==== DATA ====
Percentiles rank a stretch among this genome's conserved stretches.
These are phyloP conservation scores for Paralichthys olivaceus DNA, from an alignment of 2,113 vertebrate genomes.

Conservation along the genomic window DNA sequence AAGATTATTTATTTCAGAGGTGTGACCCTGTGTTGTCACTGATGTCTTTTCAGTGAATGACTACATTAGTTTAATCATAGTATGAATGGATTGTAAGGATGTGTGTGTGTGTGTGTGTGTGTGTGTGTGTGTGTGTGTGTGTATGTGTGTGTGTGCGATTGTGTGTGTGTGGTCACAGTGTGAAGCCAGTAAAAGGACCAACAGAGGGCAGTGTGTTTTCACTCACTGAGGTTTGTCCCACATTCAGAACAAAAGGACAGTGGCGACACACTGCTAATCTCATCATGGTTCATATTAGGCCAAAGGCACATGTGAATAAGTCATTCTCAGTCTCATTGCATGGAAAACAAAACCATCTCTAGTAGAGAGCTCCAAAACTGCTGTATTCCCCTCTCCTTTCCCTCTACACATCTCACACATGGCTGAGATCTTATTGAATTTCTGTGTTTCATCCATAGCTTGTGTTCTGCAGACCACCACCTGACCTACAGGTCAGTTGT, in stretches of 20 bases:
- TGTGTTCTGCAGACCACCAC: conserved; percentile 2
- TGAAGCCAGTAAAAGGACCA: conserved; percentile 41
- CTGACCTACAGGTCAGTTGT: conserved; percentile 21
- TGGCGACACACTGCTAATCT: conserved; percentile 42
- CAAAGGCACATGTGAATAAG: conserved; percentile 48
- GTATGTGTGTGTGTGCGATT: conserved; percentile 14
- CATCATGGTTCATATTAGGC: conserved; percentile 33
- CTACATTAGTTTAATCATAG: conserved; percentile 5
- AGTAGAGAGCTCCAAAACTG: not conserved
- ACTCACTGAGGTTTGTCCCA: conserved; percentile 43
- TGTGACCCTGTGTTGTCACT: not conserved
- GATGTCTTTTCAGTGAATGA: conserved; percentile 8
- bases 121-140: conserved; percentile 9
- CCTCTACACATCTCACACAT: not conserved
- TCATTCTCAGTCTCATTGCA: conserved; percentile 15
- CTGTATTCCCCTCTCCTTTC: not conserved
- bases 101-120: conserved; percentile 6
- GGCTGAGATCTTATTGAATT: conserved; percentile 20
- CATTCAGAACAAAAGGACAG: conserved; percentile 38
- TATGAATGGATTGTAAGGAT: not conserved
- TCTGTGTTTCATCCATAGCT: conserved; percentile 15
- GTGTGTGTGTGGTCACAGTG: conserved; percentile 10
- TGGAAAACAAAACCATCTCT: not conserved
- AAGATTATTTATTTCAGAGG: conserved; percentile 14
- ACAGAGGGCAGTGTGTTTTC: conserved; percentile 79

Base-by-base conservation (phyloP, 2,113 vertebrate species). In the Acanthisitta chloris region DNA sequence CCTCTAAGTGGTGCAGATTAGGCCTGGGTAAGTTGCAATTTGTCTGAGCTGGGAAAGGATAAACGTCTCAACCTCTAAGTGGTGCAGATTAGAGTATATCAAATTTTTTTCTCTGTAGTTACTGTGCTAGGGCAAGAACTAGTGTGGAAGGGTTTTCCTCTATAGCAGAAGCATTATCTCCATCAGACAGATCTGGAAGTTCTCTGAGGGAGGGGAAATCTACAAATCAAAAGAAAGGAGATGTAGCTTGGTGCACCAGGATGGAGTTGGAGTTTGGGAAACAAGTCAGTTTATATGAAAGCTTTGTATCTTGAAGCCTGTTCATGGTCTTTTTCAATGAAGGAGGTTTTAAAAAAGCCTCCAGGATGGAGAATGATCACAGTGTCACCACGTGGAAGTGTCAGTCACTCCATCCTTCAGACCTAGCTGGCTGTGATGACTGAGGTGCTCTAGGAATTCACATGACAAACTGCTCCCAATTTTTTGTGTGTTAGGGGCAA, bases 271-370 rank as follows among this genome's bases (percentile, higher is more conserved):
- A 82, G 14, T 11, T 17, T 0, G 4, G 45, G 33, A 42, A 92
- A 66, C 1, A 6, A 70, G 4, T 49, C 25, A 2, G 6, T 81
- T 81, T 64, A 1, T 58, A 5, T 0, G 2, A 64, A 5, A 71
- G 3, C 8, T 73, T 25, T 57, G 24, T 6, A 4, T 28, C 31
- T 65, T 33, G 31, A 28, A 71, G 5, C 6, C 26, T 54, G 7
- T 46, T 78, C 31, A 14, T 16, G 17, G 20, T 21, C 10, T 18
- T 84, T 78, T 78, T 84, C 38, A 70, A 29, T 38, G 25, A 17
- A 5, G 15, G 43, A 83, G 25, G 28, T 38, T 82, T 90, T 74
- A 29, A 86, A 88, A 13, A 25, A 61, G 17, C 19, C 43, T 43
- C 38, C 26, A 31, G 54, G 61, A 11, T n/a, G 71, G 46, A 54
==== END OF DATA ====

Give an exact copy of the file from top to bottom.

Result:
Percentiles rank a stretch among this genome's conserved stretches.
These are phyloP conservation scores for Paralichthys olivaceus DNA, from an alignment of 2,113 vertebrate genomes.

Conservation along the genomic window DNA sequence AAGATTATTTATTTCAGAGGTGTGACCCTGTGTTGTCACTGATGTCTTTTCAGTGAATGACTACATTAGTTTAATCATAGTATGAATGGATTGTAAGGATGTGTGTGTGTGTGTGTGTGTGTGTGTGTGTGTGTGTGTGTGTATGTGTGTGTGTGCGATTGTGTGTGTGTGGTCACAGTGTGAAGCCAGTAAAAGGACCAACAGAGGGCAGTGTGTTTTCACTCACTGAGGTTTGTCCCACATTCAGAACAAAAGGACAGTGGCGACACACTGCTAATCTCATCATGGTTCATATTAGGCCAAAGGCACATGTGAATAAGTCATTCTCAGTCTCATTGCATGGAAAACAAAACCATCTCTAGTAGAGAGCTCCAAAACTGCTGTATTCCCCTCTCCTTTCCCTCTACACATCTCACACATGGCTGAGATCTTATTGAATTTCTGTGTTTCATCCATAGCTTGTGTTCTGCAGACCACCACCTGACCTACAGGTCAGTTGT, in stretches of 20 bases:
- TGTGTTCTGCAGACCACCAC: conserved; percentile 2
- TGAAGCCAGTAAAAGGACCA: conserved; percentile 41
- CTGACCTACAGGTCAGTTGT: conserved; percentile 21
- TGGCGACACACTGCTAATCT: conserved; percentile 42
- CAAAGGCACATGTGAATAAG: conserved; percentile 48
- GTATGTGTGTGTGTGCGATT: conserved; percentile 14
- CATCATGGTTCATATTAGGC: conserved; percentile 33
- CTACATTAGTTTAATCATAG: conserved; percentile 5
- AGTAGAGAGCTCCAAAACTG: not conserved
- ACTCACTGAGGTTTGTCCCA: conserved; percentile 43
- TGTGACCCTGTGTTGTCACT: not conserved
- GATGTCTTTTCAGTGAATGA: conserved; percentile 8
- bases 121-140: conserved; percentile 9
- CCTCTACACATCTCACACAT: not conserved
- TCATTCTCAGTCTCATTGCA: conserved; percentile 15
- CTGTATTCCCCTCTCCTTTC: not conserved
- bases 101-120: conserved; percentile 6
- GGCTGAGATCTTATTGAATT: conserved; percentile 20
- CATTCAGAACAAAAGGACAG: conserved; percentile 38
- TATGAATGGATTGTAAGGAT: not conserved
- TCTGTGTTTCATCCATAGCT: conserved; percentile 15
- GTGTGTGTGTGGTCACAGTG: conserved; percentile 10
- TGGAAAACAAAACCATCTCT: not conserved
- AAGATTATTTATTTCAGAGG: conserved; percentile 14
- ACAGAGGGCAGTGTGTTTTC: conserved; percentile 79

Base-by-base conservation (phyloP, 2,113 vertebrate species). In the Acanthisitta chloris region DNA sequence CCTCTAAGTGGTGCAGATTAGGCCTGGGTAAGTTGCAATTTGTCTGAGCTGGGAAAGGATAAACGTCTCAACCTCTAAGTGGTGCAGATTAGAGTATATCAAATTTTTTTCTCTGTAGTTACTGTGCTAGGGCAAGAACTAGTGTGGAAGGGTTTTCCTCTATAGCAGAAGCATTATCTCCATCAGACAGATCTGGAAGTTCTCTGAGGGAGGGGAAATCTACAAATCAAAAGAAAGGAGATGTAGCTTGGTGCACCAGGATGGAGTTGGAGTTTGGGAAACAAGTCAGTTTATATGAAAGCTTTGTATCTTGAAGCCTGTTCATGGTCTTTTTCAATGAAGGAGGTTTTAAAAAAGCCTCCAGGATGGAGAATGATCACAGTGTCACCACGTGGAAGTGTCAGTCACTCCATCCTTCAGACCTAGCTGGCTGTGATGACTGAGGTGCTCTAGGAATTCACATGACAAACTGCTCCCAATTTTTTGTGTGTTAGGGGCAA, bases 271-370 rank as follows among this genome's bases (percentile, higher is more conserved):
- A 82, G 14, T 11, T 17, T 0, G 4, G 45, G 33, A 42, A 92
- A 66, C 1, A 6, A 70, G 4, T 49, C 25, A 2, G 6, T 81
- T 81, T 64, A 1, T 58, A 5, T 0, G 2, A 64, A 5, A 71
- G 3, C 8, T 73, T 25, T 57, G 24, T 6, A 4, T 28, C 31
- T 65, T 33, G 31, A 28, A 71, G 5, C 6, C 26, T 54, G 7
- T 46, T 78, C 31, A 14, T 16, G 17, G 20, T 21, C 10, T 18
- T 84, T 78, T 78, T 84, C 38, A 70, A 29, T 38, G 25, A 17
- A 5, G 15, G 43, A 83, G 25, G 28, T 38, T 82, T 90, T 74
- A 29, A 86, A 88, A 13, A 25, A 61, G 17, C 19, C 43, T 43
- C 38, C 26, A 31, G 54, G 61, A 11, T n/a, G 71, G 46, A 54